Economics 101: It takes investment to make money, regardless if it is in a small business, the stock market or the economy. Unfortunately our present governor, Henry McMaster, does not understand that basic principle. Nor does he seem to have any empathy for the dead, maimed or injured on South Carolina highways.
Maybe he does not get the reports of the carnage on the highways due to poor infrastructure. The latest gas tax increase passed by the General Assembly will cost the average South Carolinian who drives 10,000 miles a year less than two pennies a day for the first year.
Can anybody not afford that expense?
If we save just one life on the highways, is that not worth two pennies a day?
How about having a car safety inspection program for the state? I recently read that when Republicans gathered at their annual political convention, McMaster and Yancey McGill stated that “raising the gas tax is not the answer. You have got to grow the economy.”
To improve the South Carolina economy requires investment in infrastructure to attract businesses. The governor can boast that South Carolina has the second-lowest gas prices in the nation. This attracts people from other states crossing the borders to take advantage of the low prices.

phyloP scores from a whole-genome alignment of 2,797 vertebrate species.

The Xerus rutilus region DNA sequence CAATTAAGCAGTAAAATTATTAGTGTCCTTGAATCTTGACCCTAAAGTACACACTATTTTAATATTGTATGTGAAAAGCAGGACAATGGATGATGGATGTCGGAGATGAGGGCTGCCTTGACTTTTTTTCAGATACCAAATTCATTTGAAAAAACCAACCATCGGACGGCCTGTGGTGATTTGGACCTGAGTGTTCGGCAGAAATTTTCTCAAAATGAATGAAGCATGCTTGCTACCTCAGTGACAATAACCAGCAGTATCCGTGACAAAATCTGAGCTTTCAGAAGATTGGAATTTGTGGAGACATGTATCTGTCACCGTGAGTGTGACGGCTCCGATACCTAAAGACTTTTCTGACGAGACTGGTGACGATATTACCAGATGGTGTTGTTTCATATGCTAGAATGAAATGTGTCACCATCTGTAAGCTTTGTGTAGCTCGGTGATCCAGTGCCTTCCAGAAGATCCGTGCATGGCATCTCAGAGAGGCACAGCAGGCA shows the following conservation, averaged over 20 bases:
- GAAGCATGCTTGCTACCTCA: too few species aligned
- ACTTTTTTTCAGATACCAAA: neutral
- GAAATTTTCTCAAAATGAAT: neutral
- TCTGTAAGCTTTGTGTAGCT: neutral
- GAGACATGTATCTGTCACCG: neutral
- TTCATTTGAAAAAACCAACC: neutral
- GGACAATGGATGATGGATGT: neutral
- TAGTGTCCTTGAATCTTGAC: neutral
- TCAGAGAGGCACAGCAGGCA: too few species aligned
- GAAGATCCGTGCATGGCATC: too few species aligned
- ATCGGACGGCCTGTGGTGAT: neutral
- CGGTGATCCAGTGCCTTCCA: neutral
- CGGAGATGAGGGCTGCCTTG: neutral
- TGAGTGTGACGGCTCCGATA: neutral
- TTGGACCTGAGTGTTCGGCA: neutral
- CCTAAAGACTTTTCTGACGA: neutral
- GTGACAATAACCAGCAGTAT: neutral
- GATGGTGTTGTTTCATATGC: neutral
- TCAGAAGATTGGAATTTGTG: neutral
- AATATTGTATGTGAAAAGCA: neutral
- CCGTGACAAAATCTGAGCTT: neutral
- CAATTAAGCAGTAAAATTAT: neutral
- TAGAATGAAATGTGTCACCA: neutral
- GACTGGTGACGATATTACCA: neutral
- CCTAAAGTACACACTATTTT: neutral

And what about the 25 million annual visitors to the state? Should they not absorb some of the gas tax increase? Maybe the governor also wants to boast about South Carolina’s education, No. 45 in the nation.
We need to clean the swamp in Columbia. Re-electing the same people every year and expecting better results does not work. The politicians in Columbia do not understand economics and don't care about the people of South Carolina. They think that asking the average person to pay and additional two pennies a day in taxes will hurt them. And if two pennies a day will not help to repair our infrastructure and save lives, then maybe it should be an extra nickel a day.
But it is up to the people to understand that if you re-elect the same people all the time, don't expect different results in education, the economy or in saving lives.
The writer lives in Myrtle Beach.